pins for mounting the dual-microprocessor module in a socket on a circuit board, the pins being electrically connected to the microprocessors in a manner such that, when the pins are inserted into holes in the socket, in which the holes connect to runs on the circuit board and the holes and the runs are organized to accent and enable operation of a single microprocessor package, the socket accepts and enables operation of the dual-microprocessor module, without requiring rewiring of the circuit board, and
a housing for supporting the microprocessors and the conductors, the housing being configured to extend essentially no further in any direction parallel to the circuit board than does the socket.
2. The module of claim 1 wherein the cooperative mode comprises dual processing with a shared bus.
3. The module of claim 1 wherein the cooperative mode comprises functional redundancy checking.
4. The module of claim 1 wherein each of the microprocessors comprises an Intel Pentium microprocessor.
5. The module of claim 1 wherein the conductors are part of a multilayer substrate.
6. The module of claim 1 wherein the pins comprise 347 pins.
7. The module of claim 1 wherein the pins are arranged within an area defined between the outer boundary of a smaller rectangle and the inner boundary of a larger rectangle.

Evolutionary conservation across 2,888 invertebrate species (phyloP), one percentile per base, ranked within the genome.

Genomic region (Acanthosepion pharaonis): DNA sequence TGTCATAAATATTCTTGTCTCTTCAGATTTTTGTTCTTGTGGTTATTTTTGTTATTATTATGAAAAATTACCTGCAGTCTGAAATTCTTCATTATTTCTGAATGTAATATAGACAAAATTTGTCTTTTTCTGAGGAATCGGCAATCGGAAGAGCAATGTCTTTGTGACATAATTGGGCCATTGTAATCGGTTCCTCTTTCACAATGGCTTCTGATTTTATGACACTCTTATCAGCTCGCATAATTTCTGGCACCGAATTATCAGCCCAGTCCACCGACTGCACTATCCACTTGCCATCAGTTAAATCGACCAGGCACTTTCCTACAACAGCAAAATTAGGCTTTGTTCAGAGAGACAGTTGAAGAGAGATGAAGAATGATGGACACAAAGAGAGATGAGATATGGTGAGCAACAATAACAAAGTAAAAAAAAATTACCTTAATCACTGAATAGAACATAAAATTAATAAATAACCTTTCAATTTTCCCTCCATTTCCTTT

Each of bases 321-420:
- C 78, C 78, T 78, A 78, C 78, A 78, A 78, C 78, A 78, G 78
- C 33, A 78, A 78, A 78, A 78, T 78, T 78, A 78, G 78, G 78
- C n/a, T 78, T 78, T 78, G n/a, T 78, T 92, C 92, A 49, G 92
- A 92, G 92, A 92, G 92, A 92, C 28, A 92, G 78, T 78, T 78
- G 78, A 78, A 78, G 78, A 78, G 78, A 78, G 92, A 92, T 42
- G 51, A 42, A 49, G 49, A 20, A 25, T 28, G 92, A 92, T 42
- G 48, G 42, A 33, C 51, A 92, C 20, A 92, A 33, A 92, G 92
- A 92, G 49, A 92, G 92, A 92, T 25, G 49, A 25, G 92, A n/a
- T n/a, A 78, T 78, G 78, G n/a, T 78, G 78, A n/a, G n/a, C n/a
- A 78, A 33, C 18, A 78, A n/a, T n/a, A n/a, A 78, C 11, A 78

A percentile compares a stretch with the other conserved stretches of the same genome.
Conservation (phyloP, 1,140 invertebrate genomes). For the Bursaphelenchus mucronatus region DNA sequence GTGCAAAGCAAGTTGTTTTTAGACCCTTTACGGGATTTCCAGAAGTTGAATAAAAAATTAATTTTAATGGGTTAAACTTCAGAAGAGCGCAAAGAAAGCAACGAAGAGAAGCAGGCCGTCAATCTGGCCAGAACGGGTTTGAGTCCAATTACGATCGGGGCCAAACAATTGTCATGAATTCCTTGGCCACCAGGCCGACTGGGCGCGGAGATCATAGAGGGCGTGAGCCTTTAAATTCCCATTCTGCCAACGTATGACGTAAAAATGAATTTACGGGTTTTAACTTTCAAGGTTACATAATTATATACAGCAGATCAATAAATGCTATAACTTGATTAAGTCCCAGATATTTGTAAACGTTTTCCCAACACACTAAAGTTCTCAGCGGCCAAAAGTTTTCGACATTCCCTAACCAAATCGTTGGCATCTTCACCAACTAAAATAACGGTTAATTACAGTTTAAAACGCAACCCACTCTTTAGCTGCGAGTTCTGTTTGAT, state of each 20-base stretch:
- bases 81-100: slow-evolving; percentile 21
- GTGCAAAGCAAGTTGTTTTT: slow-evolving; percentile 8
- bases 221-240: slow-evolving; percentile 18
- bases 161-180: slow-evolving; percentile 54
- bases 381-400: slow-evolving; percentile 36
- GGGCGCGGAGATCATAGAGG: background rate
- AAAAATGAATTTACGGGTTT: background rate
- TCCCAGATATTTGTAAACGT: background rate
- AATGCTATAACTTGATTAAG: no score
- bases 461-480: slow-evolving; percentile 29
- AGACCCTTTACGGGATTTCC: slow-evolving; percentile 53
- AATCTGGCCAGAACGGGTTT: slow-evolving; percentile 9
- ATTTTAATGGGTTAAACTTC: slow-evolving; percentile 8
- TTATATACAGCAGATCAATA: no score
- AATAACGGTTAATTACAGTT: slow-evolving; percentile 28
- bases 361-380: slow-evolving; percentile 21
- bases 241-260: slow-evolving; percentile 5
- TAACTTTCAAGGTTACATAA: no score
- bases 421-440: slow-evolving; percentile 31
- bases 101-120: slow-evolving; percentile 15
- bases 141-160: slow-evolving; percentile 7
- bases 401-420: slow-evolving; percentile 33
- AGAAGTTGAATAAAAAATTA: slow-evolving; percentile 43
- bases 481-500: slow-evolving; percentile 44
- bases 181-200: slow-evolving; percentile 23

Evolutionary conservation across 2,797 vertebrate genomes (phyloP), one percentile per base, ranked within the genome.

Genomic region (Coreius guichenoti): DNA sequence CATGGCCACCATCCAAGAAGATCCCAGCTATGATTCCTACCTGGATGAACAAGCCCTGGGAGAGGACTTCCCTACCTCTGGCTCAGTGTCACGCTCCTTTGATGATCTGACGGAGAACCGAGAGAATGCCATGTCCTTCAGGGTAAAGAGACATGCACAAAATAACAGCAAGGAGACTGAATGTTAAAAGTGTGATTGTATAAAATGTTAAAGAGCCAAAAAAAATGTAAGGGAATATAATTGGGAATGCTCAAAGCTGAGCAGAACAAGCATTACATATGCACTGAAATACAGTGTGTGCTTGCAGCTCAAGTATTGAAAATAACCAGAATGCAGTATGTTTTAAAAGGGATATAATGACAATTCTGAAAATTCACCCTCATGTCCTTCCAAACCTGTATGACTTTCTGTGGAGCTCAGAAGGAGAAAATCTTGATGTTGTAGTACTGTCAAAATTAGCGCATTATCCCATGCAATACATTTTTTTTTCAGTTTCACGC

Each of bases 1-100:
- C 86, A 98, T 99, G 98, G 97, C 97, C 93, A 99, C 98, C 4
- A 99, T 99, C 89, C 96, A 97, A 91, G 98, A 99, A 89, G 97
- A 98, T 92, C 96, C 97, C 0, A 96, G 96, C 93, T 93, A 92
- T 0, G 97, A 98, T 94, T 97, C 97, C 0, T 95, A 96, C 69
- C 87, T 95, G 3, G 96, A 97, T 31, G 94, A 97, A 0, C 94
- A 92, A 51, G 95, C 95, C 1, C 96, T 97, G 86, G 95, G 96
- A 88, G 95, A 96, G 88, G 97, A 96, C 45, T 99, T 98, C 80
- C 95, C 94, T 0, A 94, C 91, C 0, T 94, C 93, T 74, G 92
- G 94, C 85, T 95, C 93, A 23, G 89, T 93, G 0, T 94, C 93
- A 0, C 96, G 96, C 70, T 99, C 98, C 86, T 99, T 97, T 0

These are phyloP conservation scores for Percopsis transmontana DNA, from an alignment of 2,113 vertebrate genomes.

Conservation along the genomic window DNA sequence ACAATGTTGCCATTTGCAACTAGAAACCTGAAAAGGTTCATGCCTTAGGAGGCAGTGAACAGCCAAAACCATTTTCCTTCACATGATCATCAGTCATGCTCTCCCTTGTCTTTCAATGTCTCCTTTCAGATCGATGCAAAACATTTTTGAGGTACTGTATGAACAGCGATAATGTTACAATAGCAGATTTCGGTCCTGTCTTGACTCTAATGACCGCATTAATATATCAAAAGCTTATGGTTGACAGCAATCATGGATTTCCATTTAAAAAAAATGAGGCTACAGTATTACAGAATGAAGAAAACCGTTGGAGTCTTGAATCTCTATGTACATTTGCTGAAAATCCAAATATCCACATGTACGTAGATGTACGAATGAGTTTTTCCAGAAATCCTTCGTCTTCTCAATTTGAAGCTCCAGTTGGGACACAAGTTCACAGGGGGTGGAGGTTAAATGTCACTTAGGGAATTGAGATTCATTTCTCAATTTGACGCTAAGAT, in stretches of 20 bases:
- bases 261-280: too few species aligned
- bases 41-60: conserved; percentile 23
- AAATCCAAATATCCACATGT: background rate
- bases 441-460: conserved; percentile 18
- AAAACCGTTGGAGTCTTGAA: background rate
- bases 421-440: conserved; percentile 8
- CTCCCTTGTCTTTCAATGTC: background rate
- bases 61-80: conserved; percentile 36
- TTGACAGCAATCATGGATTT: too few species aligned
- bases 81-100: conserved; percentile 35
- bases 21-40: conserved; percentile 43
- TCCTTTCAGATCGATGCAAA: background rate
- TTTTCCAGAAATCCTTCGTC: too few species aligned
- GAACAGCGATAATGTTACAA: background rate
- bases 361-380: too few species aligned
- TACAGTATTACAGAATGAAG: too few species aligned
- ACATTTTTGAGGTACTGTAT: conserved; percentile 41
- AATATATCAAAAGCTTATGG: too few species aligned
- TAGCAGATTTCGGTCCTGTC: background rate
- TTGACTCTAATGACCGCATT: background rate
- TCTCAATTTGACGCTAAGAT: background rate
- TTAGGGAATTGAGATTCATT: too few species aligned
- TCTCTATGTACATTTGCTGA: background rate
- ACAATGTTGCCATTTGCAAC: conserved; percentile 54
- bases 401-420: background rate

8. The module of claim 7 wherein the pins include a subset of pins that is identical in function, position, and spacing to the pins of a single Pentium microprocessor package.
9. The module of claim 1 wherein some of the pins of the module are connected only to one of the microprocessors and some other pins of the module are connected only to the other one of the microprocessors.
10. The module of claim 1 wherein each of the conductors interconnecting the microprocessors is also connected to one of the pins.
11. A dual-microprocessor module comprising
two Pentium microprocessors each having a cooperative mode in which it can cooperate with another Pentium microprocessor when interconnected in a predefined way with the other microprocessor,
a multilayer substrate having conductors interconnecting the microprocessors in the predefined way for operation in the cooperative mode,